February 18 marked Ash Wednesday, the beginning of Lent, a 40 day season where Catholics fast on holy days such as Ash Wednesday, Fridays when meat is avoided, during Holy week (the days leading up to Easter) and the celebration of Christ rising from the dead. Many people take up fasting during this time by giving up chocolate, soda, alcohol, swearing, etc.
During his annual Ash Wednesday message, Pope Francis, the leader of the Catholic Church, suggested to his followers that even more than candy or alcohol, we need to fast from indifference towards others.
Pope Francis went on in his Lenten message to say that “whenever our interior life becomes caught up in its own interests and concerns, there is no longer room for others, no place for the poor. God’s voice is no longer heard, the quiet joy of his love is no longer felt, and the desire to do good fades.”
By now you might be asking yourself, what does this have to do with agriculture?
Our job as farmers, ranchers and agriculturists is to produce food, feed, fuel and fiber. We know we are productive in doing so, however we often at times feel the pain of the public’s misconceptions about modern-day agriculture.
Many of us have made it our mission to educate those who are disconnected about where their food comes from, myself included. What is more important and is often times overlooked (again myself included) is working to help feed those who have no idea where their next meal will come from.
In March of 2005, I had the opportunity to travel to the small town of Poltava, Ukraine on a mission trip with my high school during the season of Lent; it was an experience I will never forget. This trip had a profound impact on me because it was the first time I witnessed firsthand people who had a shortage of food, and it was the first time I visited children in an orphanage.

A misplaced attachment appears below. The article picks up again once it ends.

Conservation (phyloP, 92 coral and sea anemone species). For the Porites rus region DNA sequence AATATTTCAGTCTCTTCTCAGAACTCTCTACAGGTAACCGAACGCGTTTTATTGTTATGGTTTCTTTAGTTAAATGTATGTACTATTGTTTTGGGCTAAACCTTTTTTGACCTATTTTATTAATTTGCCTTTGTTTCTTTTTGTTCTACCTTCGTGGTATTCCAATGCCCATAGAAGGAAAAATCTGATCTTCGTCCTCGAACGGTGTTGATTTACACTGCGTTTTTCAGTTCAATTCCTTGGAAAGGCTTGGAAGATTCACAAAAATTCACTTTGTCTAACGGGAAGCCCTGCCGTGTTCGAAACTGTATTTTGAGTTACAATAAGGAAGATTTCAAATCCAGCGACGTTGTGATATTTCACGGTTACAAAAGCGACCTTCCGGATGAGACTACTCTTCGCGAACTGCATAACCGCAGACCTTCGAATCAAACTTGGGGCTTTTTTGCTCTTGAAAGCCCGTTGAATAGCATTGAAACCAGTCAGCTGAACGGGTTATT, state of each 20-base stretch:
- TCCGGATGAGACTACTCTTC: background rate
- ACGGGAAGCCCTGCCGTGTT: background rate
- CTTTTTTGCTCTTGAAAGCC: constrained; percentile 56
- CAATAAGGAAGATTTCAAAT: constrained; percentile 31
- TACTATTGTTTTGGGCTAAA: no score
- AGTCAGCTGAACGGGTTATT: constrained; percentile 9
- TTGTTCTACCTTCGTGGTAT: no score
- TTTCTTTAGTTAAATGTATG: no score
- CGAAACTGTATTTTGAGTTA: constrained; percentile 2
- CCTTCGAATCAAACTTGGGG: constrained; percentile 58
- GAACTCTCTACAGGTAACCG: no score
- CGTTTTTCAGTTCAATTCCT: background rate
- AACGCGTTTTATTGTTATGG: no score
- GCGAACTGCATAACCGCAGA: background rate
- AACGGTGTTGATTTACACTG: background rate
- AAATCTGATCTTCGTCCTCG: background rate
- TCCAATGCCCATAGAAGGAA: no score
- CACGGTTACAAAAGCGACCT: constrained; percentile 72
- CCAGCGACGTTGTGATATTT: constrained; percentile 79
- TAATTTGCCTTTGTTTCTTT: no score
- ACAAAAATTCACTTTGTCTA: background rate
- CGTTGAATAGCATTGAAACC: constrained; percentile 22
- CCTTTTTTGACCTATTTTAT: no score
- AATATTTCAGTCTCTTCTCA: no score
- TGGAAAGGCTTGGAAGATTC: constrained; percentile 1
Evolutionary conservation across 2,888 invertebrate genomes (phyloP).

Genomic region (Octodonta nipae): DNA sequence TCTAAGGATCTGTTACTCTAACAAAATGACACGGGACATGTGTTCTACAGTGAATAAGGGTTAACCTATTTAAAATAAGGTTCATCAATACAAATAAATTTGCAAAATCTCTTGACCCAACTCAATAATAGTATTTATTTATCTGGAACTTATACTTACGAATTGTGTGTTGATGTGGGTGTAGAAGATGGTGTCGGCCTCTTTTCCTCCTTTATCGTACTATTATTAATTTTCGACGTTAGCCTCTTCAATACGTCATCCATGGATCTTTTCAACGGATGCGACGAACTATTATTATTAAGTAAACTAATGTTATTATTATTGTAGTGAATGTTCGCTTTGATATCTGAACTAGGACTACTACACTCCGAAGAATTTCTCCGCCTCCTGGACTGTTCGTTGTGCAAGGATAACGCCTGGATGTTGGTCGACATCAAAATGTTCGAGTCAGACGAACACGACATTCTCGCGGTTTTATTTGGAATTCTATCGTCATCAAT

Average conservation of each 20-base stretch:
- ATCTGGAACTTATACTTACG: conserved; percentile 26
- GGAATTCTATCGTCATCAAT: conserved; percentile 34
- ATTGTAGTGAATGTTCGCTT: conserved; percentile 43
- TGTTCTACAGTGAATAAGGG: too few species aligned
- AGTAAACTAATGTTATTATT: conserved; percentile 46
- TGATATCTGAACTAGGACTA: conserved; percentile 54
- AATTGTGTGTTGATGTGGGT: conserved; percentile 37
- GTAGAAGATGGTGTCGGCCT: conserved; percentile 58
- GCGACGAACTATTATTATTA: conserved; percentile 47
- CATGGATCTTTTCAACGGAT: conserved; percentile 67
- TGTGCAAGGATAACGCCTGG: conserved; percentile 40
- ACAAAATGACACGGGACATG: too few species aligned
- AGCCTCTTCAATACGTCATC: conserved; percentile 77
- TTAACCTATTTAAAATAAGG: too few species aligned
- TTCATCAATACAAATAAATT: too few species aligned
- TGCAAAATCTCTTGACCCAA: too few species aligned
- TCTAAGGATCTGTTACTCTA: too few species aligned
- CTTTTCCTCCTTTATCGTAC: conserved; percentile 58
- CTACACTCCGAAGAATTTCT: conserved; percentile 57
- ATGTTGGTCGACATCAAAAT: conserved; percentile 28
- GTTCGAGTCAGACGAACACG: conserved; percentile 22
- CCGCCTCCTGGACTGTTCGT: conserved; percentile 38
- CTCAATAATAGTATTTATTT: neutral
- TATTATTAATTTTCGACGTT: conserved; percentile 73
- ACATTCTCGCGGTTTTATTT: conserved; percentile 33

Two months prior to our trip, the country became independent while going through “The Orange Revolution” and people were finally learning what it meant to be free for the first time and most importantly to them, free to practice whatever religion they desired. Their spirits were never filled with hate, or resentment, but of hope that we as Americans would help them to live a life they only imagined until then.
This experience along with the Pope’s message of fasting from indifference towards others shows us that we are more than just our own farming operations or our own problems. We a part of a worldwide community and people are counting on us to produce their food, whether they know it or not.
When I get caught up in my own interests or material possessions, I think of those people in the Ukraine who now live in a war-torn world, and I pray they continue to have hope that one day they will be free again. As I have done for the past two years during this time, I gave up shopping for life’s extras during Lent and I know that I need to continue to practice this as well as reaching out to those less fortunate all year-round, not only during these 40 days.
As the early Christian mystic John Chrysostom once said, “No act of virtue can be great if it is not followed by advantage for others. So, no matter how much time you spend fasting, no matter how much you sleep on a hard floor and eat ashes and sigh continually, if you do no good to others, you do nothing great.”